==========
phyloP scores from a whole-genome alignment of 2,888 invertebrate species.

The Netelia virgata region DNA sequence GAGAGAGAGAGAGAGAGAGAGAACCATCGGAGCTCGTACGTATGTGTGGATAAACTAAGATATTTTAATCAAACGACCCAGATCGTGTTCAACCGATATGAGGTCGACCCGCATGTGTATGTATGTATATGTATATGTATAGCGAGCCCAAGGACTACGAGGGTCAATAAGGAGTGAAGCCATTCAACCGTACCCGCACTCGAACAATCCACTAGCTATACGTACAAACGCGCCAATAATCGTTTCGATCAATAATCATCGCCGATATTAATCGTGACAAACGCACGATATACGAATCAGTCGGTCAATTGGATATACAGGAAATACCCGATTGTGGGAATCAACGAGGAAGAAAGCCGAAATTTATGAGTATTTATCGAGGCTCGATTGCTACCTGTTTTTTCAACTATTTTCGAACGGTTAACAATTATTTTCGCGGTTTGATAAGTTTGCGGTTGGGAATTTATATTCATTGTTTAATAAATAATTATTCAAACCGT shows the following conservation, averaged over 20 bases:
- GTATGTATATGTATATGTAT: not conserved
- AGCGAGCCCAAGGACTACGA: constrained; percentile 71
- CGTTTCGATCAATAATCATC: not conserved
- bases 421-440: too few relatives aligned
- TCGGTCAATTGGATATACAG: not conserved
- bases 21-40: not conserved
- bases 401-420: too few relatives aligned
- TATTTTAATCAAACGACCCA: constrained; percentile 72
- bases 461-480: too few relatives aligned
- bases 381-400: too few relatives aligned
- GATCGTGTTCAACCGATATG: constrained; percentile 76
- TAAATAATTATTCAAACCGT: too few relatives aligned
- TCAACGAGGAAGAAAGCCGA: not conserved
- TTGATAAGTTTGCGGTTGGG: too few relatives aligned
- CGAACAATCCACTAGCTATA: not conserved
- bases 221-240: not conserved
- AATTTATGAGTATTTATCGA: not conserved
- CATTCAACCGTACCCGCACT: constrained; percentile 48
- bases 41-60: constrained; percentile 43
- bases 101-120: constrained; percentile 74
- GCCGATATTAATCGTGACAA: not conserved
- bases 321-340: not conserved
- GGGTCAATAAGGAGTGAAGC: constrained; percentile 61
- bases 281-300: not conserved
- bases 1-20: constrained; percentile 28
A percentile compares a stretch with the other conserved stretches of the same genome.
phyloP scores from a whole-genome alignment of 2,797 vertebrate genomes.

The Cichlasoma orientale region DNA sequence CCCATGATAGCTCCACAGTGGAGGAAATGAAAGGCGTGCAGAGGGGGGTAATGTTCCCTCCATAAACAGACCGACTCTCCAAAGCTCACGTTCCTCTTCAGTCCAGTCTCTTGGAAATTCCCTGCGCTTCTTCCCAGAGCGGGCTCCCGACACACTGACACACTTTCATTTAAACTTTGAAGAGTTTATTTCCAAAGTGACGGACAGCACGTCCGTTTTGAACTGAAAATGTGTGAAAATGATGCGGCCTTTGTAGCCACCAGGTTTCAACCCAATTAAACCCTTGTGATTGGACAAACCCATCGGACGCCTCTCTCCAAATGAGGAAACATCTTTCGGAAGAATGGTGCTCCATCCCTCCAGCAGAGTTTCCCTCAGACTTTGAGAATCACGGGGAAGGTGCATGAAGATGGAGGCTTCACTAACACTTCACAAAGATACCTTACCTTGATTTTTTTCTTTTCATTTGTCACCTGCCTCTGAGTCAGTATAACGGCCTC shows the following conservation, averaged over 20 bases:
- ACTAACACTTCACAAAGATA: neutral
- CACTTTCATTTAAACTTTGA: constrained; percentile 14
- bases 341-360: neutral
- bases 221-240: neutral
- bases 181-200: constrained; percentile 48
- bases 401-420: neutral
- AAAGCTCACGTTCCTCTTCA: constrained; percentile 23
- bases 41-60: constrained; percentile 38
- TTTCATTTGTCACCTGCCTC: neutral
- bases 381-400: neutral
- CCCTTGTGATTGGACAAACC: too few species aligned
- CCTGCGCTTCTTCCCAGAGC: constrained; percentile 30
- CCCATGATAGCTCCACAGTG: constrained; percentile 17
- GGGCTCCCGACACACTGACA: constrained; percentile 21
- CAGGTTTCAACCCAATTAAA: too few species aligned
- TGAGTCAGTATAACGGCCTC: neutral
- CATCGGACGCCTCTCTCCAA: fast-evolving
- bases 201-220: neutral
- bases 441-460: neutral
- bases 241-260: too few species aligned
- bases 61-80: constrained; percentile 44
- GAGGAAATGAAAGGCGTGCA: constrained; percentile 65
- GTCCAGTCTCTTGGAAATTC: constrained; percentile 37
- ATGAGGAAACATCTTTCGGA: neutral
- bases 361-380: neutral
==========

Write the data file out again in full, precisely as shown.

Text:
phyloP scores from a whole-genome alignment of 2,888 invertebrate species.

The Netelia virgata region DNA sequence GAGAGAGAGAGAGAGAGAGAGAACCATCGGAGCTCGTACGTATGTGTGGATAAACTAAGATATTTTAATCAAACGACCCAGATCGTGTTCAACCGATATGAGGTCGACCCGCATGTGTATGTATGTATATGTATATGTATAGCGAGCCCAAGGACTACGAGGGTCAATAAGGAGTGAAGCCATTCAACCGTACCCGCACTCGAACAATCCACTAGCTATACGTACAAACGCGCCAATAATCGTTTCGATCAATAATCATCGCCGATATTAATCGTGACAAACGCACGATATACGAATCAGTCGGTCAATTGGATATACAGGAAATACCCGATTGTGGGAATCAACGAGGAAGAAAGCCGAAATTTATGAGTATTTATCGAGGCTCGATTGCTACCTGTTTTTTCAACTATTTTCGAACGGTTAACAATTATTTTCGCGGTTTGATAAGTTTGCGGTTGGGAATTTATATTCATTGTTTAATAAATAATTATTCAAACCGT shows the following conservation, averaged over 20 bases:
- GTATGTATATGTATATGTAT: not conserved
- AGCGAGCCCAAGGACTACGA: constrained; percentile 71
- CGTTTCGATCAATAATCATC: not conserved
- bases 421-440: too few relatives aligned
- TCGGTCAATTGGATATACAG: not conserved
- bases 21-40: not conserved
- bases 401-420: too few relatives aligned
- TATTTTAATCAAACGACCCA: constrained; percentile 72
- bases 461-480: too few relatives aligned
- bases 381-400: too few relatives aligned
- GATCGTGTTCAACCGATATG: constrained; percentile 76
- TAAATAATTATTCAAACCGT: too few relatives aligned
- TCAACGAGGAAGAAAGCCGA: not conserved
- TTGATAAGTTTGCGGTTGGG: too few relatives aligned
- CGAACAATCCACTAGCTATA: not conserved
- bases 221-240: not conserved
- AATTTATGAGTATTTATCGA: not conserved
- CATTCAACCGTACCCGCACT: constrained; percentile 48
- bases 41-60: constrained; percentile 43
- bases 101-120: constrained; percentile 74
- GCCGATATTAATCGTGACAA: not conserved
- bases 321-340: not conserved
- GGGTCAATAAGGAGTGAAGC: constrained; percentile 61
- bases 281-300: not conserved
- bases 1-20: constrained; percentile 28
A percentile compares a stretch with the other conserved stretches of the same genome.
phyloP scores from a whole-genome alignment of 2,797 vertebrate genomes.

The Cichlasoma orientale region DNA sequence CCCATGATAGCTCCACAGTGGAGGAAATGAAAGGCGTGCAGAGGGGGGTAATGTTCCCTCCATAAACAGACCGACTCTCCAAAGCTCACGTTCCTCTTCAGTCCAGTCTCTTGGAAATTCCCTGCGCTTCTTCCCAGAGCGGGCTCCCGACACACTGACACACTTTCATTTAAACTTTGAAGAGTTTATTTCCAAAGTGACGGACAGCACGTCCGTTTTGAACTGAAAATGTGTGAAAATGATGCGGCCTTTGTAGCCACCAGGTTTCAACCCAATTAAACCCTTGTGATTGGACAAACCCATCGGACGCCTCTCTCCAAATGAGGAAACATCTTTCGGAAGAATGGTGCTCCATCCCTCCAGCAGAGTTTCCCTCAGACTTTGAGAATCACGGGGAAGGTGCATGAAGATGGAGGCTTCACTAACACTTCACAAAGATACCTTACCTTGATTTTTTTCTTTTCATTTGTCACCTGCCTCTGAGTCAGTATAACGGCCTC shows the following conservation, averaged over 20 bases:
- ACTAACACTTCACAAAGATA: neutral
- CACTTTCATTTAAACTTTGA: constrained; percentile 14
- bases 341-360: neutral
- bases 221-240: neutral
- bases 181-200: constrained; percentile 48
- bases 401-420: neutral
- AAAGCTCACGTTCCTCTTCA: constrained; percentile 23
- bases 41-60: constrained; percentile 38
- TTTCATTTGTCACCTGCCTC: neutral
- bases 381-400: neutral
- CCCTTGTGATTGGACAAACC: too few species aligned
- CCTGCGCTTCTTCCCAGAGC: constrained; percentile 30
- CCCATGATAGCTCCACAGTG: constrained; percentile 17
- GGGCTCCCGACACACTGACA: constrained; percentile 21
- CAGGTTTCAACCCAATTAAA: too few species aligned
- TGAGTCAGTATAACGGCCTC: neutral
- CATCGGACGCCTCTCTCCAA: fast-evolving
- bases 201-220: neutral
- bases 441-460: neutral
- bases 241-260: too few species aligned
- bases 61-80: constrained; percentile 44
- GAGGAAATGAAAGGCGTGCA: constrained; percentile 65
- GTCCAGTCTCTTGGAAATTC: constrained; percentile 37
- ATGAGGAAACATCTTTCGGA: neutral
- bases 361-380: neutral